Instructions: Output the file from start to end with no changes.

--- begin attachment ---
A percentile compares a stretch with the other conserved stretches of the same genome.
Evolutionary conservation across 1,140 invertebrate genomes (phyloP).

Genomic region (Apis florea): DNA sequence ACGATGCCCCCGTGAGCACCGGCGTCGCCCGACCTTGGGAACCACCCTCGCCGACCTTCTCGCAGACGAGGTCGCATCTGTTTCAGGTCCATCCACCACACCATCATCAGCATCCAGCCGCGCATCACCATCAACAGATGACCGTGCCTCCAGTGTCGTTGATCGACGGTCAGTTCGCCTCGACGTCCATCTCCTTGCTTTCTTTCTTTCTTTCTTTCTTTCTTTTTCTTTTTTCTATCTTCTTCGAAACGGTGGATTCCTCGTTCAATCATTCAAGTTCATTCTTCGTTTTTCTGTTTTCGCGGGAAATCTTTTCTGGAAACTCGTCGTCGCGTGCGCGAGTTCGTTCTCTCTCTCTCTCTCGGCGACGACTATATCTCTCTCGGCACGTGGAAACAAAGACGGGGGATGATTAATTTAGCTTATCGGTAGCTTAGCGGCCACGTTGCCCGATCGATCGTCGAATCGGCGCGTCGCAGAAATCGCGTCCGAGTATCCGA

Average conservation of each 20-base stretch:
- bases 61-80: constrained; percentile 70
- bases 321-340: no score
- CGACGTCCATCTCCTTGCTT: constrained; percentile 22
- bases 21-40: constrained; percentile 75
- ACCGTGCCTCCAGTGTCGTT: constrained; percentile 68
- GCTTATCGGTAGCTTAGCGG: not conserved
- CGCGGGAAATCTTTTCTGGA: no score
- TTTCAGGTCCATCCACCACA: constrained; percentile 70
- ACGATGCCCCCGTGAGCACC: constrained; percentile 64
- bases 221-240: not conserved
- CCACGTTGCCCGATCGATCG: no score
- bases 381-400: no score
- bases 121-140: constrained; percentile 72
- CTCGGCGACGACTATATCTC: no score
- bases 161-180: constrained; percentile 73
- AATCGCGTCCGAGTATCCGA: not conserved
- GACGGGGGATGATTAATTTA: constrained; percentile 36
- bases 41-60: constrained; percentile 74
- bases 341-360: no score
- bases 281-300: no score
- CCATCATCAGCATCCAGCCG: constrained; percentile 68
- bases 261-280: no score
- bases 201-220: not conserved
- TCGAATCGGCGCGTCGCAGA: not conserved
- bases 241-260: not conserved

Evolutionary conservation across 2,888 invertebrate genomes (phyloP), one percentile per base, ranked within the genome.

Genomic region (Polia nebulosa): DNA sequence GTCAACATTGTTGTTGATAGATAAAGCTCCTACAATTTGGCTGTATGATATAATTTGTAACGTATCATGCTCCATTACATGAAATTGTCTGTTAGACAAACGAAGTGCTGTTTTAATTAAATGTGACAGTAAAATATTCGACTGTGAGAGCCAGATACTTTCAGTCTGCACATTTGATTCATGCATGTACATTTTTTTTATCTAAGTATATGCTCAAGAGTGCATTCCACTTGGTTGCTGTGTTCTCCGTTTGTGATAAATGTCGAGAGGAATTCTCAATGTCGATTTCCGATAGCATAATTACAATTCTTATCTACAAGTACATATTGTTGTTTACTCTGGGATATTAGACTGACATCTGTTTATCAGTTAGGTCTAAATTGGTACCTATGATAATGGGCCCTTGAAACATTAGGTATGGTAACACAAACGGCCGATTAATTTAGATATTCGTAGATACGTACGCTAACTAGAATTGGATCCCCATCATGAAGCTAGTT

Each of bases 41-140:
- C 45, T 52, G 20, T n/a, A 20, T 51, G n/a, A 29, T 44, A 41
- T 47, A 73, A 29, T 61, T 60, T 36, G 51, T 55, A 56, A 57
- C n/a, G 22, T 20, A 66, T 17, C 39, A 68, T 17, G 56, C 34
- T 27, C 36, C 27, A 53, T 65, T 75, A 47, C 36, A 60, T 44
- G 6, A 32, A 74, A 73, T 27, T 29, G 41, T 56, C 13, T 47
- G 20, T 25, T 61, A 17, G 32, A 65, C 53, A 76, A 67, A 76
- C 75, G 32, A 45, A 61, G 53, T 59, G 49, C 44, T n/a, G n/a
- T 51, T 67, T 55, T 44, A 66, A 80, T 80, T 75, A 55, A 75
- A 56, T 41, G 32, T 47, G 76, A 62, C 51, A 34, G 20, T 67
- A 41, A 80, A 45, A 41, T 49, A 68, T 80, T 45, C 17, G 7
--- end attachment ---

A percentile compares a stretch with the other conserved stretches of the same genome.
Evolutionary conservation across 1,140 invertebrate genomes (phyloP).

Genomic region (Apis florea): DNA sequence ACGATGCCCCCGTGAGCACCGGCGTCGCCCGACCTTGGGAACCACCCTCGCCGACCTTCTCGCAGACGAGGTCGCATCTGTTTCAGGTCCATCCACCACACCATCATCAGCATCCAGCCGCGCATCACCATCAACAGATGACCGTGCCTCCAGTGTCGTTGATCGACGGTCAGTTCGCCTCGACGTCCATCTCCTTGCTTTCTTTCTTTCTTTCTTTCTTTCTTTTTCTTTTTTCTATCTTCTTCGAAACGGTGGATTCCTCGTTCAATCATTCAAGTTCATTCTTCGTTTTTCTGTTTTCGCGGGAAATCTTTTCTGGAAACTCGTCGTCGCGTGCGCGAGTTCGTTCTCTCTCTCTCTCTCGGCGACGACTATATCTCTCTCGGCACGTGGAAACAAAGACGGGGGATGATTAATTTAGCTTATCGGTAGCTTAGCGGCCACGTTGCCCGATCGATCGTCGAATCGGCGCGTCGCAGAAATCGCGTCCGAGTATCCGA

Average conservation of each 20-base stretch:
- bases 61-80: constrained; percentile 70
- bases 321-340: no score
- CGACGTCCATCTCCTTGCTT: constrained; percentile 22
- bases 21-40: constrained; percentile 75
- ACCGTGCCTCCAGTGTCGTT: constrained; percentile 68
- GCTTATCGGTAGCTTAGCGG: not conserved
- CGCGGGAAATCTTTTCTGGA: no score
- TTTCAGGTCCATCCACCACA: constrained; percentile 70
- ACGATGCCCCCGTGAGCACC: constrained; percentile 64
- bases 221-240: not conserved
- CCACGTTGCCCGATCGATCG: no score
- bases 381-400: no score
- bases 121-140: constrained; percentile 72
- CTCGGCGACGACTATATCTC: no score
- bases 161-180: constrained; percentile 73
- AATCGCGTCCGAGTATCCGA: not conserved
- GACGGGGGATGATTAATTTA: constrained; percentile 36
- bases 41-60: constrained; percentile 74
- bases 341-360: no score
- bases 281-300: no score
- CCATCATCAGCATCCAGCCG: constrained; percentile 68
- bases 261-280: no score
- bases 201-220: not conserved
- TCGAATCGGCGCGTCGCAGA: not conserved
- bases 241-260: not conserved

Evolutionary conservation across 2,888 invertebrate genomes (phyloP), one percentile per base, ranked within the genome.

Genomic region (Polia nebulosa): DNA sequence GTCAACATTGTTGTTGATAGATAAAGCTCCTACAATTTGGCTGTATGATATAATTTGTAACGTATCATGCTCCATTACATGAAATTGTCTGTTAGACAAACGAAGTGCTGTTTTAATTAAATGTGACAGTAAAATATTCGACTGTGAGAGCCAGATACTTTCAGTCTGCACATTTGATTCATGCATGTACATTTTTTTTATCTAAGTATATGCTCAAGAGTGCATTCCACTTGGTTGCTGTGTTCTCCGTTTGTGATAAATGTCGAGAGGAATTCTCAATGTCGATTTCCGATAGCATAATTACAATTCTTATCTACAAGTACATATTGTTGTTTACTCTGGGATATTAGACTGACATCTGTTTATCAGTTAGGTCTAAATTGGTACCTATGATAATGGGCCCTTGAAACATTAGGTATGGTAACACAAACGGCCGATTAATTTAGATATTCGTAGATACGTACGCTAACTAGAATTGGATCCCCATCATGAAGCTAGTT

Each of bases 41-140:
- C 45, T 52, G 20, T n/a, A 20, T 51, G n/a, A 29, T 44, A 41
- T 47, A 73, A 29, T 61, T 60, T 36, G 51, T 55, A 56, A 57
- C n/a, G 22, T 20, A 66, T 17, C 39, A 68, T 17, G 56, C 34
- T 27, C 36, C 27, A 53, T 65, T 75, A 47, C 36, A 60, T 44
- G 6, A 32, A 74, A 73, T 27, T 29, G 41, T 56, C 13, T 47
- G 20, T 25, T 61, A 17, G 32, A 65, C 53, A 76, A 67, A 76
- C 75, G 32, A 45, A 61, G 53, T 59, G 49, C 44, T n/a, G n/a
- T 51, T 67, T 55, T 44, A 66, A 80, T 80, T 75, A 55, A 75
- A 56, T 41, G 32, T 47, G 76, A 62, C 51, A 34, G 20, T 67
- A 41, A 80, A 45, A 41, T 49, A 68, T 80, T 45, C 17, G 7